Melvin belonged to the right party. Young Wright had name recognition. Giffords had the budget to sell herself and sculpt her message.

Also, the Pima County Democratic Party devoted time and effort to the usually hostile Northwest Side, said county Democratic Party Chairman Vince Rabago.

“When you look at it geographically, it helps to have Democrats working together in certain areas,” Rabago said.

However, Rabago said he was disappointed the Republicans picked up seats in the state Legislature, when Democrats thought they could take back one or both houses.

“It seems like there were McCain coattails,” Rabago said. “The race seemed to tighten in the last days of the campaign and that drove out Republicans to the polls who would have stayed home otherwise.”

The tightening race did not inspire Democrats the same way, Rabago said.

East, W. Side voters sink TUSD override

The map is unmistakable. Voters in the central part of Tucson Unified School District voted for a budget override in the Nov. 4 general election. Voters on the East and West sides of the district opposed it.

The question is, why?

The override, which would have lowered kindergarten and first-grade class size to 18, added an award-winning fine arts program to more schools and garnered money to attract math, science and exceptional education teachers, failed by a 50.6 percent to 49.4 percent margin, or 2,055 votes out of 172,141 cast.

Neighborhoods near Rogers, Corbett and Wrightstown elementaries, schools up for closure last year, were in the huge East Side area that voted against the override.

Those schools remained open.

Community activist John Kromko, leader of the opposition to the override and a retired teacher, former legislator and president of the Pima County Taxpayers Association, said the map is just what he expected.

“Midtown has always been that way,” he said. “Midtown residents are more progressive and less concerned about the property tax.

TUSD spokeswoman Chyrl Hill Lander said that other than the Rogers and Corbett areas, she didn’t know why there was such a division of views between midtown voters and those on the East and West sides.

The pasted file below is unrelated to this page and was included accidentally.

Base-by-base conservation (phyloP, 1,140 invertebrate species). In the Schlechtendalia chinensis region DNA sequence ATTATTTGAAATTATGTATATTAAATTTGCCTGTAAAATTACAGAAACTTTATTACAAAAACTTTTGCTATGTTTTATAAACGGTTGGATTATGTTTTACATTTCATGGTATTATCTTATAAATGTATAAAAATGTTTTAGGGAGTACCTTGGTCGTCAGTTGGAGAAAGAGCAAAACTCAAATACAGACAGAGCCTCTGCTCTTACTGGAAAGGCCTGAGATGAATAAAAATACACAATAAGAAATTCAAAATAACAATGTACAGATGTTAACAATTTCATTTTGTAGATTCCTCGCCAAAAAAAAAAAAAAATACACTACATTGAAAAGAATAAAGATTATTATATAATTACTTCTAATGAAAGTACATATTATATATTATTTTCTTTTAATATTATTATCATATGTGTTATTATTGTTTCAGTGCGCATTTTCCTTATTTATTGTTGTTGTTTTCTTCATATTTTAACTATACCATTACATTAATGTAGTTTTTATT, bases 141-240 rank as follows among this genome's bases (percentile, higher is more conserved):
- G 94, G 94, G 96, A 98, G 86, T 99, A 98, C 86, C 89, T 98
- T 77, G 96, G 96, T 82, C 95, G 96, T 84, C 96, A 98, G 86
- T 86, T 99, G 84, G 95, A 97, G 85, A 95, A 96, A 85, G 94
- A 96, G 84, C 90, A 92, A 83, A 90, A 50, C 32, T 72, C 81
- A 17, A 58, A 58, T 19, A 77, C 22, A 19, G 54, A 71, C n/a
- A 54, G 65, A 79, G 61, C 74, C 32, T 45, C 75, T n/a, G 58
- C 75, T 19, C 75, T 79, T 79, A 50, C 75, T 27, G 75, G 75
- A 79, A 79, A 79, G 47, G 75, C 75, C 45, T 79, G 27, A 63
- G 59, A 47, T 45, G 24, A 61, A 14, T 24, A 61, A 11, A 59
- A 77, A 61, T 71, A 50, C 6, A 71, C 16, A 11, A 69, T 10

“I tried to look at a map of charter schools, to see if there were more in the areas against the override, but they’re all over,” Lander said.

And so are TUSD schools. “We had plenty of schools on the East Side, so it’s not like those households aren’t getting exposure to TUSD schools. And we have plenty of schools on the West Side, too.”

Ann-Eve Pedersen, a TUSD parent and one of the organizers of the override drive, said the map was similar, but not identical, to the one of the 2004 override, which was defeated by a margin of 57 percent to 43 percent.

“It looks like we did better this time in moving support farther west and east. However, the lack of support last time was also concentrated on the far west and far east,” she said.

Paul Eckerstrom former Pima County Democratic Party chairman who is spearheading the next TUSD override push, said people who live outside the city limits historically are more anti-tax. “You live outside the city limits for a reason. You want to get away from city taxes.”

Data reporter Eric Sagara analyzed the canvass and created the precinct maps for this story.

To find out the voter registration make up of your precinct, click on the link below for an interactive map.

To find out the voter registration make up of your precinct, click on the link below for an interactive map.

To find out how your precinct voted on Proposition 102, click on the link below for an interactive map.

To find out how your precinct voted on Proposition 102, click on the link below for an interactive map.

To see how your precinct voted on Proposition 403, click on the link below for an interactive map.

To see how your precinct voted on Proposition 403, click on the link below for an interactive map.

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Interactive maps online

To find out how your precinct voted for president, Proposition 102, Congressional District 8, and your precincts voter registration, go to tucsoncitizen.com/electionmap.